A house! My parents were buying a house, and we could move out of this apartment over a hardware store. Hooray!
It was time to buy a house, my parents decided, because my sister had been born recently, and the layout of our apartment made it hard to keep a baby in a quiet place when company came. I think my bedroom used to be a pantry. The place was so small that it didn’t allow my Mom any privacy to rest for an hour or two while I watched my sister. So it was time to find a larger home.
After looking at what seemed to me like a hundred houses, my parents bought an old converted Victorian on the street behind the apartment, providing them some income from rentals, and keeping us in the same old neighborhood. That was good because I didn’t have to leave my friends behind. The bedroom I eventually shared with my sister felt like a ballroom. Even better, the train tracks were one house over!
Now, when you’re twelve, the idea of living close enough to passing trains is pretty exciting: I would go out on the front porch and wave to the conductors as the train passed, and count cars on a freight train. Sometimes, an engineer would be on the platform of the caboose. I’d get a real treat then: three short whoops of the whistle. Other times, I would just read the container crs for the names of the companies shipping goods. Best of all were the car haulers. I got one of the first peeks at the new models each year. The passenger cars added entertainment, too. Often, I would watch the people in the window seats and try to guess what they did for a living, why they were on the train, where they were headed…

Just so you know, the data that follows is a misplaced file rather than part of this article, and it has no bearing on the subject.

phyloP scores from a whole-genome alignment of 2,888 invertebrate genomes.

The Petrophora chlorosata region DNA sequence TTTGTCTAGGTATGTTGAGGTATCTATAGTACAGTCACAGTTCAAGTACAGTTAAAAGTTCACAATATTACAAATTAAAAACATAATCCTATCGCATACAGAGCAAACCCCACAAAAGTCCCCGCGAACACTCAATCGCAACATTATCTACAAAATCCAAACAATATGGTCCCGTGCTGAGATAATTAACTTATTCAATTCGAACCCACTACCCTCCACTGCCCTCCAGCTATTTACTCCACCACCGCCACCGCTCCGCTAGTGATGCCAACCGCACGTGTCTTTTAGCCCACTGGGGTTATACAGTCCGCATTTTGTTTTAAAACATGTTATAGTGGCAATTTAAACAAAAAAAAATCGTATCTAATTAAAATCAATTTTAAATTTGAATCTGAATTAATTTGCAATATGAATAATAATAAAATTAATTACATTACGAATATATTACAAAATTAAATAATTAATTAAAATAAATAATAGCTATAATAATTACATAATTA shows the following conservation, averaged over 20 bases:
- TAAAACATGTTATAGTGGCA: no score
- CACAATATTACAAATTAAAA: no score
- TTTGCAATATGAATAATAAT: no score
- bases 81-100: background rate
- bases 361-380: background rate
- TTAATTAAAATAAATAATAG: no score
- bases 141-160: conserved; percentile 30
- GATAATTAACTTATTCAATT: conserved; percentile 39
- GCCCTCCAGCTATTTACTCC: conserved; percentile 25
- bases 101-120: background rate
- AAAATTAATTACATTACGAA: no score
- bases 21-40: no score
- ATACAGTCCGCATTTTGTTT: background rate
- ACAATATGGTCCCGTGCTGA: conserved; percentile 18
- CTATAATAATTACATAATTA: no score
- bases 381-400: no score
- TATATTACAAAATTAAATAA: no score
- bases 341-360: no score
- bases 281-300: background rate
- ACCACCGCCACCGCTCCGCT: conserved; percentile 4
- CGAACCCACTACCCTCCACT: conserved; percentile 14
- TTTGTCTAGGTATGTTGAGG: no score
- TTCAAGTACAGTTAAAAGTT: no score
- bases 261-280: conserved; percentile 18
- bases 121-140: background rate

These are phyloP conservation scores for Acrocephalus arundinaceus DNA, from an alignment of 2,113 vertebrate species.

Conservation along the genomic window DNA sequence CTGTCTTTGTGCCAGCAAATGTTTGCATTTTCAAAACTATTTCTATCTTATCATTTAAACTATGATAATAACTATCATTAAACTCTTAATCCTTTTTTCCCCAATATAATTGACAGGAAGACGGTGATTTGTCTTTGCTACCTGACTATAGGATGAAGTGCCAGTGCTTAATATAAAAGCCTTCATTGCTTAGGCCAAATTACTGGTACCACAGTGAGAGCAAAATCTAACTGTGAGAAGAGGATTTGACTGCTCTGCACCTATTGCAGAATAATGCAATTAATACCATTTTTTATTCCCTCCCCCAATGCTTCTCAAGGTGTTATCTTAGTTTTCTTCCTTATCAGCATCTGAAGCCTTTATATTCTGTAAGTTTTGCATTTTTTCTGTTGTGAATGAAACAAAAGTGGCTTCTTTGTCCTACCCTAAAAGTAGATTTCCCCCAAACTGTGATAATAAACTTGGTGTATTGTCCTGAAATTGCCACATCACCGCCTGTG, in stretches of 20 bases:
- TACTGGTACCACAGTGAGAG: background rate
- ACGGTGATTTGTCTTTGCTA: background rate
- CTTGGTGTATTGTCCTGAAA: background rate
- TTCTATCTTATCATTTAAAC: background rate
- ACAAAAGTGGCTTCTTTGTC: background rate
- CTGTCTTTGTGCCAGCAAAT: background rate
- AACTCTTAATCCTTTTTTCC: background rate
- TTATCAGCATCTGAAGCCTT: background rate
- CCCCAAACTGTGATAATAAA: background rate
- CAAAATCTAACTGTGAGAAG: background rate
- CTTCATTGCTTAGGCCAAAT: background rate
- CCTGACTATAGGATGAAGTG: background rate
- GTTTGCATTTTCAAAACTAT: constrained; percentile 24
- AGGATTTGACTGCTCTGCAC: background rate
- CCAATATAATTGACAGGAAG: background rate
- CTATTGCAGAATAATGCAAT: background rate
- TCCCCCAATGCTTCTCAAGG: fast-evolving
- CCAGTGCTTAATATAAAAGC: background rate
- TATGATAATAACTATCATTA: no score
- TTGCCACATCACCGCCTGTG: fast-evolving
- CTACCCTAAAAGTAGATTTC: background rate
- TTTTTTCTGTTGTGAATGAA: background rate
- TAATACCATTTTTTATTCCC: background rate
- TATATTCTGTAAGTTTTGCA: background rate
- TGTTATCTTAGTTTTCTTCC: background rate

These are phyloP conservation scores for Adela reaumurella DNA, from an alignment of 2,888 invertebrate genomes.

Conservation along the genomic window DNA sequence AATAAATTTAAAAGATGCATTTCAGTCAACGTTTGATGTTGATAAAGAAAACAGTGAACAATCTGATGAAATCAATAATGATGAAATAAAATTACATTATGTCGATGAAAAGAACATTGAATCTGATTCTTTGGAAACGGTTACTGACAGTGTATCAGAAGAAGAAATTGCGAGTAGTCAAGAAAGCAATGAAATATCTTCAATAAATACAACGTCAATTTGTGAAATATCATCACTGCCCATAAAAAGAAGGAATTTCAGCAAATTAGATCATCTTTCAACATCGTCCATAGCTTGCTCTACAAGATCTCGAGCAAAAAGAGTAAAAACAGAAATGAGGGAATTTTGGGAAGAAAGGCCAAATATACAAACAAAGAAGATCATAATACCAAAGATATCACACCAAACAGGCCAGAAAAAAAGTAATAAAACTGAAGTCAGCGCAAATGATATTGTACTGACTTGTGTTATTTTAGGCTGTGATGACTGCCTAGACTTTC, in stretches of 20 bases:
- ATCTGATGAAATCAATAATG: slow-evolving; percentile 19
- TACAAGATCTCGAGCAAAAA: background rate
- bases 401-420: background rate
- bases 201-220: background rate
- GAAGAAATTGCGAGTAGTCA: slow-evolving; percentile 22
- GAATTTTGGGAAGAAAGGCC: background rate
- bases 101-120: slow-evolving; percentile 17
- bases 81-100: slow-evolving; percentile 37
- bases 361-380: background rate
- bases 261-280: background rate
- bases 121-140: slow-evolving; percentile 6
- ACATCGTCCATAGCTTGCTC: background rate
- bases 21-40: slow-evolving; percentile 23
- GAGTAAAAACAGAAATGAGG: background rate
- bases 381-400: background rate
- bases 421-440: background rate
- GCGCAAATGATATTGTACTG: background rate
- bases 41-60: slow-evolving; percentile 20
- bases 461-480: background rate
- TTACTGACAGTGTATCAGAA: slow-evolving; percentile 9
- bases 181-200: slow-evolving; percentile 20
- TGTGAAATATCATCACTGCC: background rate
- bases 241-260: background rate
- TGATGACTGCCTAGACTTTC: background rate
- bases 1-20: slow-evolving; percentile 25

Unfortunately, trains can be a bit of a nuisance, too–like when you’re watching your favorite mystery show and, just when the detective is telling everyone who did it, the train would go by, rattling all the windows with the whoosh created by its speed. In those days, there were no ear phones to plug into the TV set; there were no recording devices or cable companies that allowed you to back up and listen again. If you missed it, you missed it. And the whole house really shook. Although my mother never made them, I can guarantee the house was not in a location that allowed baking a perfect souffle. Amazingly, it was easy to get used to the passage of trains during the night. Within a week, they stopped waking me. And yes, it’s true: I would wake up when a very regular train was running very late. Silence woke me.
Years later, when I lived in California, my husband would marvel at me because I slept through earthquakes. I’m convinced that the experience of living so near to train tracks in my youth was responsible for this. Anything short of 5.5 on the Richter scale was only a passing train…